The god of the back must be a lonely god, god in the shape of man-headed hawk. Long ago a man had been sailing the river and the hawk had been flying beside him for days. Mornings, the man would wake and look, yes, there it was, dark tip-to-tip, the hawk. His hawk, he began to think of it. And after a time he forgot the point of the journey, he only woke each morning to see if the hawk was there, to move if the hawk moved with him, to not rest if the hawk did not rest. And all of this love was done in silence, between animal and animal. There beside him in the air and there beside him in the water, the yoke of the hawk. Once he had a family. Once he had a city to go to and something to bring back. More and more he began to see his life as a story the hawk was telling holding the rat of the field in its claw, meaning There is another world and I will take you in it. This is when he became the god, god of the back, the beautiful brow of leaving.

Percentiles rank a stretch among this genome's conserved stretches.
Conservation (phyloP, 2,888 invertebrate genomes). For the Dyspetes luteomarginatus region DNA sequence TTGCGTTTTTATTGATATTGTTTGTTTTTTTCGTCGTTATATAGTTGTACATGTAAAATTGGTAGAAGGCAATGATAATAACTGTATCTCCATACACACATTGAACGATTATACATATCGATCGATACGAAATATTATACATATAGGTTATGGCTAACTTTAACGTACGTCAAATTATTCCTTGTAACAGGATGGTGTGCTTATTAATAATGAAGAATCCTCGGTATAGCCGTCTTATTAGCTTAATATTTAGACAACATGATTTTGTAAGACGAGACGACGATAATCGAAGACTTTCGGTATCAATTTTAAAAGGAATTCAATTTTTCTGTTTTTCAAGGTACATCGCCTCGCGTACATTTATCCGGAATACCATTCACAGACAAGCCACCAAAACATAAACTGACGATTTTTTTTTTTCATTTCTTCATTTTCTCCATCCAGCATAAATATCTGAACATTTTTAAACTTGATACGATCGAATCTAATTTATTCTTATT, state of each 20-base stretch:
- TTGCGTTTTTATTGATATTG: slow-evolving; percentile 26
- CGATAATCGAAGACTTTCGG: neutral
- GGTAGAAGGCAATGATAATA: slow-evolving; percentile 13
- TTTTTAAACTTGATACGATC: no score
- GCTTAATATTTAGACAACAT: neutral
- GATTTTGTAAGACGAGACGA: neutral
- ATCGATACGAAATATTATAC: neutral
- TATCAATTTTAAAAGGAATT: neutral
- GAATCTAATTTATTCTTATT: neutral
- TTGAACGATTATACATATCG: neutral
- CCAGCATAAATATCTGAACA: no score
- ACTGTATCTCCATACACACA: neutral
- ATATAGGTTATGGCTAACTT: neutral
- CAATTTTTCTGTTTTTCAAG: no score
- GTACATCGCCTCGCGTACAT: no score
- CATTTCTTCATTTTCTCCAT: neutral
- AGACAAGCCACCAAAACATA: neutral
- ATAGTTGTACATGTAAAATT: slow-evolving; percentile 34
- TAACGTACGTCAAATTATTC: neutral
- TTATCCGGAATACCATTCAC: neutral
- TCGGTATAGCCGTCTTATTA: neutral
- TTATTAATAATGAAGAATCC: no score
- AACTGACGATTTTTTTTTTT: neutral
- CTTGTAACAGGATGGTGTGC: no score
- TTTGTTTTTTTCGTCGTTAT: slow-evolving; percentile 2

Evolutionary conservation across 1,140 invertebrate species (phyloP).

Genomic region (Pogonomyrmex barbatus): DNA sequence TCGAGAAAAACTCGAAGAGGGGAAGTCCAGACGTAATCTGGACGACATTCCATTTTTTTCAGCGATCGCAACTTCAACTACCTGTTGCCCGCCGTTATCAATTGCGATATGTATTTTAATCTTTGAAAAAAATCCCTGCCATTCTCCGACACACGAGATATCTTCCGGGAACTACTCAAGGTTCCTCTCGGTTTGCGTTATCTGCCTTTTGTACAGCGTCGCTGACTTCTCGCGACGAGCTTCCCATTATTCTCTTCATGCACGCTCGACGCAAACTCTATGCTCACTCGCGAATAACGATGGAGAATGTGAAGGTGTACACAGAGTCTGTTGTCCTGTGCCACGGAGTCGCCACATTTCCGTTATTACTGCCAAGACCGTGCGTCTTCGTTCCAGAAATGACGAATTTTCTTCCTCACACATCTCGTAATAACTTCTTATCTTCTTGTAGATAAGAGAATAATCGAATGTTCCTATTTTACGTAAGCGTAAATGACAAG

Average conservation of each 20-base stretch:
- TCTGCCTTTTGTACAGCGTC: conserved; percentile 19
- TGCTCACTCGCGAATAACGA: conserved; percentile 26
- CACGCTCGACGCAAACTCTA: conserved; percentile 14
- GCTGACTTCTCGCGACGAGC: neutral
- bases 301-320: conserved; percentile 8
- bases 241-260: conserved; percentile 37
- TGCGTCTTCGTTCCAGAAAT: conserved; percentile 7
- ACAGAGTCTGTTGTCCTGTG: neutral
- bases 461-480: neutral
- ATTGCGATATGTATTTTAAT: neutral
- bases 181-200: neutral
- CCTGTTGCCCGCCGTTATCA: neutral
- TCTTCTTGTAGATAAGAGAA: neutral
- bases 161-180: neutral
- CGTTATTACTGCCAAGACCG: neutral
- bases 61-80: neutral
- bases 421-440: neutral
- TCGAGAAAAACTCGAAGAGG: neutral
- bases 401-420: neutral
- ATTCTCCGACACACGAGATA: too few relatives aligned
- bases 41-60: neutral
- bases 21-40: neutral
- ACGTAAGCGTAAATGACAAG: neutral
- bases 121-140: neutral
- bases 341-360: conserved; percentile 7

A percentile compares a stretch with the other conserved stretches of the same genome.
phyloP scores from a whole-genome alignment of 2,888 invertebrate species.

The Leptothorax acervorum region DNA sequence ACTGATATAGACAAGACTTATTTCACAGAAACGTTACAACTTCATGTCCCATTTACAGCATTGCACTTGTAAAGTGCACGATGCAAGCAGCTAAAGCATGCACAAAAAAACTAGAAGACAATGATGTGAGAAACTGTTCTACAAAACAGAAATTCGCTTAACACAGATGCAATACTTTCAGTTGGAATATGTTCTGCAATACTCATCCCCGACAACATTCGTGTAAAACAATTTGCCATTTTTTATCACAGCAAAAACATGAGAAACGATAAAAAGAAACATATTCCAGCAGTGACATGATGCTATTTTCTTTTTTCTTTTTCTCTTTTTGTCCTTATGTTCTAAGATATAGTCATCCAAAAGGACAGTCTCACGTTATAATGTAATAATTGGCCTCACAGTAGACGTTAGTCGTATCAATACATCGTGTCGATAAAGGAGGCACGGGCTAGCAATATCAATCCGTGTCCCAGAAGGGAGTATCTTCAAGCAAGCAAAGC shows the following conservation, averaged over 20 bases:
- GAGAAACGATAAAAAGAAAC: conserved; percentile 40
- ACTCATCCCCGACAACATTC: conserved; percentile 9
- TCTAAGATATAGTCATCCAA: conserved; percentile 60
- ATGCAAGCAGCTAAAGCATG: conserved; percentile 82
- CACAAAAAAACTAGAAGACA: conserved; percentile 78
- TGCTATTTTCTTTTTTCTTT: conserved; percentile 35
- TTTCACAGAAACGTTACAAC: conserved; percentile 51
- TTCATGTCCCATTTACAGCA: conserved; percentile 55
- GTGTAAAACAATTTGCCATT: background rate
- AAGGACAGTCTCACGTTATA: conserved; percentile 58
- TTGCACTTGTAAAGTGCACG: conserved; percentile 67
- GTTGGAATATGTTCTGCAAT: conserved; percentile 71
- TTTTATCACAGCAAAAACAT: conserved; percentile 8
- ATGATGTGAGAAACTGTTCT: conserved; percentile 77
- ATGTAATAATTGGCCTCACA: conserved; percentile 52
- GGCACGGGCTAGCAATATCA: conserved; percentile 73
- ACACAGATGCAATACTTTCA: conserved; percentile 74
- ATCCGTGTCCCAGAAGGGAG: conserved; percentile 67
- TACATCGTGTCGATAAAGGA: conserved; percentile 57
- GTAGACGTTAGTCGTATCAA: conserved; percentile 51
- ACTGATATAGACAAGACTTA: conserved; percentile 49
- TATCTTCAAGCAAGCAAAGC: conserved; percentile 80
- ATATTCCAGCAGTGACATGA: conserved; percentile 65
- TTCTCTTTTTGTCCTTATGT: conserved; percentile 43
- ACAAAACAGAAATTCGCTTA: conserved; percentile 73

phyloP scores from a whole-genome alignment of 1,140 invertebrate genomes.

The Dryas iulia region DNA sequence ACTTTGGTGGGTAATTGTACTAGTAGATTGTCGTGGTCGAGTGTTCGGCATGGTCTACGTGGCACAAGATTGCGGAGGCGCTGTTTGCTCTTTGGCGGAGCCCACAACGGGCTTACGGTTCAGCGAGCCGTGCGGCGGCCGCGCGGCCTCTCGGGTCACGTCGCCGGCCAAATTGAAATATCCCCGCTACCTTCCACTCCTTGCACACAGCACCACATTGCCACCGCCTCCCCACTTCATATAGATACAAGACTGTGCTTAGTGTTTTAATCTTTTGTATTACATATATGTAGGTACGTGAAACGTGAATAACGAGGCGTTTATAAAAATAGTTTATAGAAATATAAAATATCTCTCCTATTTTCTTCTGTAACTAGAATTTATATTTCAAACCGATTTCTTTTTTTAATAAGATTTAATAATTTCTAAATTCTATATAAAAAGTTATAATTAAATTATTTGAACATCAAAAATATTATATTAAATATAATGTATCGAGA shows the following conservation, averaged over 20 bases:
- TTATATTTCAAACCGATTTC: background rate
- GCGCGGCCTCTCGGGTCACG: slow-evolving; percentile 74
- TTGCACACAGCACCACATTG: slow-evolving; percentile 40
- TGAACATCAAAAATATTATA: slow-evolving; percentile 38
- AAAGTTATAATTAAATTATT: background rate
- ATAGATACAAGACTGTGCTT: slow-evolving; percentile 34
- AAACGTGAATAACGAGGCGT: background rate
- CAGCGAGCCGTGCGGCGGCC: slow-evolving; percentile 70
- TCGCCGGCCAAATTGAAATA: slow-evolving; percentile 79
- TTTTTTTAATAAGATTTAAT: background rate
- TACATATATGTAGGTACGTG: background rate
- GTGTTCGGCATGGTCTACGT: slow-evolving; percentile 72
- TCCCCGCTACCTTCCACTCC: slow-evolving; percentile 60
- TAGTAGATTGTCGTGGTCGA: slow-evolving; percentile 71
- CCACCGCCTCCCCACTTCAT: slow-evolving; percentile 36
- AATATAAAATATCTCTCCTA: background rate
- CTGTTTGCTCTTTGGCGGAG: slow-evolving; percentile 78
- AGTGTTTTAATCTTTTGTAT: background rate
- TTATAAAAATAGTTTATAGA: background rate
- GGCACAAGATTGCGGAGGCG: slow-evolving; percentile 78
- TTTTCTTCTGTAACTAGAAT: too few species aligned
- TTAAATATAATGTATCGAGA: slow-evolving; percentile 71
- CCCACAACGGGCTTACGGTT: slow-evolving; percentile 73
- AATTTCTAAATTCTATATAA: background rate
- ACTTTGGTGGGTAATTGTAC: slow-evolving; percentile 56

"Back" by Beckian Fritz Goldberg from Lie Awake Lake, Oberlin College Press, © 2005. Reprinted by permission of the publisher.